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Hybridization and adaptation in sticklebacks

Mackenzie Kennie, a PhD candidate in the Schluter Lab at UBC's Biodiversity Research Centre, explains her research on hybrid species of stickleback fish, and how well they adapt to new environments compared to their parent species.

My name is Mackenzie Kinney and I am a PhD candidate in the Schluter Lab here at the Biodiversity Research Centre. My research is looking at hybridization of species as a means to adapt to rapidly changing environments. Essentially hybrids are often regarded as being less fit than their parent species and so they have lower survival and this is because these new trait combinations that come from the hybridization event are likely to be ill-suited for either of the environments that the parents are in, and so they can't actually compete against the parents. But whenever we have these changing environments it's now a new environment that the parents aren't necessarily adapted to either and so I'm trying to see if these new combinations are actually better at allowing them to adapt to these new environments.

The way that I do this is with a fish called the three-spined stickleback. It is found  worldwide, but I specifically work on a species pair that lives only here in Four Lakes on the British Columbia coast. They are the benthic and limnetic species pair and then I make hybrids of the two. And I run experiments looking at whether or not the hybrids are better fit than the parents in both the control environment and a new environment for all three of these types of fish.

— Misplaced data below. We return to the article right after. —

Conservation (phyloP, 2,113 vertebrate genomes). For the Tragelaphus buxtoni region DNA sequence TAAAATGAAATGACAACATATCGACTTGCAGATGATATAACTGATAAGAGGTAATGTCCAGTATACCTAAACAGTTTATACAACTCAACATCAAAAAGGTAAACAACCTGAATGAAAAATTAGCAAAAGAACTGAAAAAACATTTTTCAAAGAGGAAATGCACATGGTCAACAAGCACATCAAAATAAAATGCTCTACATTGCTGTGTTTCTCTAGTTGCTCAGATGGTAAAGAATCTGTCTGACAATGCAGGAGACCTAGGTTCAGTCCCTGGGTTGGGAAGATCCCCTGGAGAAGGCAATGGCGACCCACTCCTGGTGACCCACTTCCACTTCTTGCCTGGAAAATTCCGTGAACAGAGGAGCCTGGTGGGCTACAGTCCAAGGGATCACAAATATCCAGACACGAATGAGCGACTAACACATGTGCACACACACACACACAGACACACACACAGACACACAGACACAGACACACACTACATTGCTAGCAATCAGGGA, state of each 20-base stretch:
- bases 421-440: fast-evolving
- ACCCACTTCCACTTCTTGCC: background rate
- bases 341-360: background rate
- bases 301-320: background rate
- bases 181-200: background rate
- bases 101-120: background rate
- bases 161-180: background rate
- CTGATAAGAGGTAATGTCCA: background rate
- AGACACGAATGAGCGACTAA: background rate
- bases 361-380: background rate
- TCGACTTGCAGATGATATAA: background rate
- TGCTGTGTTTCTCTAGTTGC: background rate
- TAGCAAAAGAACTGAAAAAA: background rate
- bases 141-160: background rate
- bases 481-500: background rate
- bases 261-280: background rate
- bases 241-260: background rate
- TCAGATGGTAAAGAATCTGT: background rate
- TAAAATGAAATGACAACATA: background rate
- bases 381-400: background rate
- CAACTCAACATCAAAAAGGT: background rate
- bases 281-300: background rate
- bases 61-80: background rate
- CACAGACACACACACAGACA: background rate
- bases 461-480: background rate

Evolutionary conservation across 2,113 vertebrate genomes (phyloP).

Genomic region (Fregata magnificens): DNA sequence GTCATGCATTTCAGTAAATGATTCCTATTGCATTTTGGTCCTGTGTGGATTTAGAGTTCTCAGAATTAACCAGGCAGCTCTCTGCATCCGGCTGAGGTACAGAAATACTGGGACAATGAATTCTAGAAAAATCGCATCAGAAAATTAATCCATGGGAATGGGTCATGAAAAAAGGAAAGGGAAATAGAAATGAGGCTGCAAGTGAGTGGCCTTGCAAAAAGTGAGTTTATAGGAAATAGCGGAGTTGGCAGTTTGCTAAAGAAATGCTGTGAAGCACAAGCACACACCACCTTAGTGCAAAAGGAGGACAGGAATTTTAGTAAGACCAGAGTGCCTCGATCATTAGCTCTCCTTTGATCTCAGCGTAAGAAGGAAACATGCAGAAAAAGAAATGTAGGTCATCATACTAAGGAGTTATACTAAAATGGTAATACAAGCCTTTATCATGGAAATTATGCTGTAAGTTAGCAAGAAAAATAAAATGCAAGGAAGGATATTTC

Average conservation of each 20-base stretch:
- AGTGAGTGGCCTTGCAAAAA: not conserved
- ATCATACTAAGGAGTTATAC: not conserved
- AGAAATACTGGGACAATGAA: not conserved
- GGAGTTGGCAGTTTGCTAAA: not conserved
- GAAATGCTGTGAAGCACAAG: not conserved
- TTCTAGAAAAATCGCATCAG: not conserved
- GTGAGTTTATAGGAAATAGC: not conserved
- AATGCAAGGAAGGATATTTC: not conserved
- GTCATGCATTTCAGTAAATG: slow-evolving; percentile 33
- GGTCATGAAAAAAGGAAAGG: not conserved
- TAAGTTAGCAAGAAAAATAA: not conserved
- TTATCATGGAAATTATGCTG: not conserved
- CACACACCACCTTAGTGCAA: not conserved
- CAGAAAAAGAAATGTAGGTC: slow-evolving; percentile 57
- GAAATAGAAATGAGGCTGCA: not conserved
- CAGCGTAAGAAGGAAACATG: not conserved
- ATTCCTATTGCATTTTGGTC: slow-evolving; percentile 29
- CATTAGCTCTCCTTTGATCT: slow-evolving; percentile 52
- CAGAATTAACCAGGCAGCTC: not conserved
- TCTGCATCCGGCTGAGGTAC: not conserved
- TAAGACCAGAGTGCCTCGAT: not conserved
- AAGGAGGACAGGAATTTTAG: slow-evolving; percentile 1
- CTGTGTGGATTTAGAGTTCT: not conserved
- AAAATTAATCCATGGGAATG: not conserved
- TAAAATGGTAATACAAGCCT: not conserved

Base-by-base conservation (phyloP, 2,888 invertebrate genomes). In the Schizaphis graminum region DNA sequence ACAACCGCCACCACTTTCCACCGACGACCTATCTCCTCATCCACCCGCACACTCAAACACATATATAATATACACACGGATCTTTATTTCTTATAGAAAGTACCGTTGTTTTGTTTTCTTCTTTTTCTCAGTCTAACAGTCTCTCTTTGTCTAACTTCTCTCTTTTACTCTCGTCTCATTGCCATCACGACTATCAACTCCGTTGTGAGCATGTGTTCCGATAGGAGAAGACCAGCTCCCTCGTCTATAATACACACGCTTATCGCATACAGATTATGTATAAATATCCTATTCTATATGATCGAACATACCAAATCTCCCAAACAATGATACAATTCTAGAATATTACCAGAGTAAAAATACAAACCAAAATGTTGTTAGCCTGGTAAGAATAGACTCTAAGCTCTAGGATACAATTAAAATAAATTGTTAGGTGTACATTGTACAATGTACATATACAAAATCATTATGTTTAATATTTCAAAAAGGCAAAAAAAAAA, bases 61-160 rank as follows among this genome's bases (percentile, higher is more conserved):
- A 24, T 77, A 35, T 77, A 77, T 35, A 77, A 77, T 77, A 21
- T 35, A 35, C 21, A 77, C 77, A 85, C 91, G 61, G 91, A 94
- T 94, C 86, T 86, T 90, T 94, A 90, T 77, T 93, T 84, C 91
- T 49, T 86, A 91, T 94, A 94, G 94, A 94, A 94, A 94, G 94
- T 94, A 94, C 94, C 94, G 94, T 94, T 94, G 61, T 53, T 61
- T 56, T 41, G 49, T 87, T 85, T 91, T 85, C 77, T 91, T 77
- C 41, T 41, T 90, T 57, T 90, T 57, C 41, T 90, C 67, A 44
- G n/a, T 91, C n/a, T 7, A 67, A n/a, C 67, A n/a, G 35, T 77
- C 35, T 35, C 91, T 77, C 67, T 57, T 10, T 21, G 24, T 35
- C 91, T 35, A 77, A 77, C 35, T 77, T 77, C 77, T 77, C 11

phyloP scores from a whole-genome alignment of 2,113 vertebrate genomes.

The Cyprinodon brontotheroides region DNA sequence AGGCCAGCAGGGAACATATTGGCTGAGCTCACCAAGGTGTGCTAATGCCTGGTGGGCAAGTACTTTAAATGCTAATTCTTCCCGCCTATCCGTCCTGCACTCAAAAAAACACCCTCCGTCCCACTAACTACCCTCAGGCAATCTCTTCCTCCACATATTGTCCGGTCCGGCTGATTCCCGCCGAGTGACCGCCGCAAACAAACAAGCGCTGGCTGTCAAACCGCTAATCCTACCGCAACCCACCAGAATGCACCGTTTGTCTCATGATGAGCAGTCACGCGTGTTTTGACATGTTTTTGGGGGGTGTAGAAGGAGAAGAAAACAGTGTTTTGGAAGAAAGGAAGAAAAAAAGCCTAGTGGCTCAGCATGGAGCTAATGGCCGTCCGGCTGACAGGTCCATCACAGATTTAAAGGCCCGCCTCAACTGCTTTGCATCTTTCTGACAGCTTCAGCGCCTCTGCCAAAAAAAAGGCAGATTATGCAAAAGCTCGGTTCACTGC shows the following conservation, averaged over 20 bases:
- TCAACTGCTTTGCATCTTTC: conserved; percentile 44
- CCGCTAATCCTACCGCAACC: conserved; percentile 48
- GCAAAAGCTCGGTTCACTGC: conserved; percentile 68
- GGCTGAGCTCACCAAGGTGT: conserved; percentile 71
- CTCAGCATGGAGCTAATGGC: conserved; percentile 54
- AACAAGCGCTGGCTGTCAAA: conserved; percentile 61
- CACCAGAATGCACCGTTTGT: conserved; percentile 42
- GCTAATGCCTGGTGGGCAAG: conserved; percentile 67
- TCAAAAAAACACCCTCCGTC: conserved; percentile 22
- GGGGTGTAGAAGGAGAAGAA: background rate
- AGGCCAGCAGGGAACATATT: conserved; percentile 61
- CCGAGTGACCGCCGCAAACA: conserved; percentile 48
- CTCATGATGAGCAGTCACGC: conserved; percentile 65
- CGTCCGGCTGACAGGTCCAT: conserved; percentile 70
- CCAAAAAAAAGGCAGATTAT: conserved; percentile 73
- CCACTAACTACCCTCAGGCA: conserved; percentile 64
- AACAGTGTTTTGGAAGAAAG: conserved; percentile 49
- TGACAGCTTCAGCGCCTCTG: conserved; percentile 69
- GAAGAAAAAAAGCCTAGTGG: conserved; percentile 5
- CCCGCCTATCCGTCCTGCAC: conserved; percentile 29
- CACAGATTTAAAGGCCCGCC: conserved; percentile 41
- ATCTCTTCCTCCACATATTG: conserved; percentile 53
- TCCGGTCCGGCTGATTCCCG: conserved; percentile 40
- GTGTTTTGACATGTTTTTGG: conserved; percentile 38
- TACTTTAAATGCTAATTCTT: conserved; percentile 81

How did you choose to study biologyi?

I got into biology very serendipitously. I actually started my undergrad in biochemistry and then whenever I was in my second year I did this program where I actually went to Honduras and spent a month doing conservation research in the jungle where we lived in hammocks and lived on a mountaintop. It was a totally new experience to me - really my first time being outside for that long and I just absolutely fell in love with it. I changed my course selections and started going in a direction of ecology and evolution.

What is your favourite research memory?

My favourite research memory is also from this trip to Honduras. I remember one of the first nights being there it was just myself and the head herpetologist and we were walking through the riverbeds and the trails in the dark of night using our headlamps to look for frogs. It was just so serene and everything around was just quiet. I really felt embraced by the ecosystem and a part of it.

What is your favourite organism?

I have to say that my favourite organism is the Algonquin wolf. My affection for it really grew when I had an experience with it not too long ago. I was on a canoe trip through Algonquin Park and we were paddling down this little stream. We came around a corner only to see a pack of these Algonquin wolves mid-hunt taking down a moose. It was just amazing to see these small but mighty wolves doing what they do best working as a pack, and that really boosted my affection for them.

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